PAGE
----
In recent years, progress in computing and networking has made it possible to collect large volumes of data for various different applications in data mining and data analytics using machine learning methods. Data may come from different sources and in different shapes and forms depending on their inherent nature and the acquisition process. In this dissertation, we focus specifically on sequential data, which have been exponentially growing in recent years on platforms such as YouTube, social media, news agency sites, and other platforms. An important characteristic of sequential data is the inherent causal structure with latent patterns that can be discovered and learned from samples of the dataset. With this in mind, we target problems in two different domains of Computer Vision and Natural Language Processing that deal with sequential data and share the common characteristics of such data. The first one is action recognition based on video data, which is a fundamental problem in computer vision. This problem aims to find generalized patterns from videos to recognize or predict human actions. A video contains two important sets of information, i.e. appearance and motion. These information are complementary, and therefore an accurate recognition or prediction of activities or actions in video data depend significantly on our ability to extract them both. However, effective extraction of these information is a non-trivial task due to several challenges, such as viewpoint changes, camera motions, and scale variations, to name a few. It is thus crucial to design effective and generalized representations of video data that learn these variations and/or are invariant to such variations. We propose different models that learn and extract spatio-temporal correlations from video frames by using deep networks that overcome these challenges. The second problem that we study in this dissertation in the context of sequential data analysis is text summarization in multi-document processing. Sentences consist of sequence of words that imply context. The summarization task requires learning and understanding the contextual information from each sentence in order to determine which subset of sentences forms the best representative of a given article. With the progress made by deep learning, better representations of words have been achieved, leading in turn to better contextual representations of sentences. We propose summarization methods that combine mathematical optimization, Determinantal Point Processes (DPPs), and deep learning models that outperform the state of the art in multi-document text summarization.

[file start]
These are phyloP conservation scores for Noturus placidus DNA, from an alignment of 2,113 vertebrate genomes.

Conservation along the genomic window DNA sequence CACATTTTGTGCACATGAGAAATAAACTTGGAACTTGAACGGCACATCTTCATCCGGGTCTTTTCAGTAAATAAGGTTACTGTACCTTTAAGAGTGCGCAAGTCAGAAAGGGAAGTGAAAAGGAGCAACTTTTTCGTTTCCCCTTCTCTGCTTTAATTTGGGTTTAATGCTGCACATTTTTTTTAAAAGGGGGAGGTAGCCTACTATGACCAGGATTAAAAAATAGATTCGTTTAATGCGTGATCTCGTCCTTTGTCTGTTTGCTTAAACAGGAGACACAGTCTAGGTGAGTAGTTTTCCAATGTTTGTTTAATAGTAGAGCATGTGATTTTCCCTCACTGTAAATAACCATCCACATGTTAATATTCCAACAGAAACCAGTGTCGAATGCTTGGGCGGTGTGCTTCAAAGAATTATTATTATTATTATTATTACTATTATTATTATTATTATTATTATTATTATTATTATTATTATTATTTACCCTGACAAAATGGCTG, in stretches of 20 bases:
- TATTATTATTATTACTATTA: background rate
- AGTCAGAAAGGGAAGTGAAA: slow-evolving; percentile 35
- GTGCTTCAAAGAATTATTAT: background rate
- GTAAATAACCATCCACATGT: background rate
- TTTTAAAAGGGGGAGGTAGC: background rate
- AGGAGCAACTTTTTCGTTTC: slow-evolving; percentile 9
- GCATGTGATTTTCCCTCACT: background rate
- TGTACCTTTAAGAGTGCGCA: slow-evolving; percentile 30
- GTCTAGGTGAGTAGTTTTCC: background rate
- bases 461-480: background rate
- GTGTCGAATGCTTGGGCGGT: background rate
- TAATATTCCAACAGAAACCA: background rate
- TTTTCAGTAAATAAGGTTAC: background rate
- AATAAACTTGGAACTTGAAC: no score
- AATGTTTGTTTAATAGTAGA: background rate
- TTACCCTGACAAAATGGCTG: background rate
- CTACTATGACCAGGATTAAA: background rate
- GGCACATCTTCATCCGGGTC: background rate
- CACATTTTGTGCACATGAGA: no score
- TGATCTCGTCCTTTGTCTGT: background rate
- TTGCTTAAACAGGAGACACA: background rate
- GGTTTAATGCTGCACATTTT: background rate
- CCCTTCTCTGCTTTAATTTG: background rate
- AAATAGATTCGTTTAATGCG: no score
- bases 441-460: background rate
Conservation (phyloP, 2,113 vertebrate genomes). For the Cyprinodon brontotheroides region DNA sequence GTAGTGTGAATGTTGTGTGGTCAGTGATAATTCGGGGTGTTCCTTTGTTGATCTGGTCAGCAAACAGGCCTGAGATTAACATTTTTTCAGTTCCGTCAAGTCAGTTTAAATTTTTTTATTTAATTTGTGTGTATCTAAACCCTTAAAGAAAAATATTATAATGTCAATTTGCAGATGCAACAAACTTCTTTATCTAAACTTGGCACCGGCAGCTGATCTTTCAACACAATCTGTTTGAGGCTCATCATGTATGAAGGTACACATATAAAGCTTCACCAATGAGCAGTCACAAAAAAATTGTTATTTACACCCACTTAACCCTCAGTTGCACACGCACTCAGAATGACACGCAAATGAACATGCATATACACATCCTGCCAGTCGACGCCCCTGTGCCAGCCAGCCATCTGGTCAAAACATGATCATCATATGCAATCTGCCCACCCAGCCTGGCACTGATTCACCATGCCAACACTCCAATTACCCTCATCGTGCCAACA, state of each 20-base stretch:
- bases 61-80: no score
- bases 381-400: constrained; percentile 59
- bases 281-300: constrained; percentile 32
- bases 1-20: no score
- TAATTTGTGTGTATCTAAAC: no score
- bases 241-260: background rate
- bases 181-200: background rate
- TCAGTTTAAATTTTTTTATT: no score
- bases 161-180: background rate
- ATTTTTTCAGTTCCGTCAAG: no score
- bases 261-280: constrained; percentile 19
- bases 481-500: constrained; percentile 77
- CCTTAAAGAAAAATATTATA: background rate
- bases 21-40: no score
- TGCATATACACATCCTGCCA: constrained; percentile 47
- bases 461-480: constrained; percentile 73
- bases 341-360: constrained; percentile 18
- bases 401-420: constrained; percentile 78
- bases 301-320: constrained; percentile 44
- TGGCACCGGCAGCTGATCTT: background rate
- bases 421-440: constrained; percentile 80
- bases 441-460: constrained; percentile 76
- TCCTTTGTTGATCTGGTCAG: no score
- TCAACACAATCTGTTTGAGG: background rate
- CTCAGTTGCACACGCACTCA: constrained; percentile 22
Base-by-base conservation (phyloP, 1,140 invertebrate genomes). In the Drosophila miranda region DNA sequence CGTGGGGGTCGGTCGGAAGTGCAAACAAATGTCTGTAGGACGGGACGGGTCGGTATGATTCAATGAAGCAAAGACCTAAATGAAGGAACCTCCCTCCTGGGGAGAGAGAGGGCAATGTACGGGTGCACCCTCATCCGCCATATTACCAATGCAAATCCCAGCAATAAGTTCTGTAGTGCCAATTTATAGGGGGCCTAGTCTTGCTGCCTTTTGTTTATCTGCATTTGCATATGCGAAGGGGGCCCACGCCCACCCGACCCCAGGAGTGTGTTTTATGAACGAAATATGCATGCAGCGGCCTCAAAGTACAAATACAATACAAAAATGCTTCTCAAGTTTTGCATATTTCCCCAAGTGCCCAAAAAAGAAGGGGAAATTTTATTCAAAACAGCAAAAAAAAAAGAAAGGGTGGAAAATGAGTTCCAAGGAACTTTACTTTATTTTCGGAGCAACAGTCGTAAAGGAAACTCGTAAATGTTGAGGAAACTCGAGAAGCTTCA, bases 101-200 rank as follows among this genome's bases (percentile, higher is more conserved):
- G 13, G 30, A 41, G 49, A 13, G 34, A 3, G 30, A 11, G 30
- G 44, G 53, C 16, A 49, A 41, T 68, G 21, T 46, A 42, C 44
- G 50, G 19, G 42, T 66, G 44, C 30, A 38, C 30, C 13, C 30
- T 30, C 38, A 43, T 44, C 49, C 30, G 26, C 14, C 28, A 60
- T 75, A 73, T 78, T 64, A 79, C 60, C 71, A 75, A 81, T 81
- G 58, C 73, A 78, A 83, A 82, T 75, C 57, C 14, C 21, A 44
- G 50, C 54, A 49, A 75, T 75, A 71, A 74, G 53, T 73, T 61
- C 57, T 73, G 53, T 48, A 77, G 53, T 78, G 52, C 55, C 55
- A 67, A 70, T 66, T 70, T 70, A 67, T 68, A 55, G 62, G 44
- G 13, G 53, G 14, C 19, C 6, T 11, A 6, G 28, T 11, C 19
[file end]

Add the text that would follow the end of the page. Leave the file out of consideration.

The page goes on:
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Graduation Date





Foroosh, Hassan


Doctor of Philosophy (Ph.D.)


College of Engineering and Computer Science


Computer Science

Degree Program

Computer Science




CFE0008454; DP0024129





Release Date

May 2021

Length of Campus-only Access


Access Status

Doctoral Dissertation (Open Access)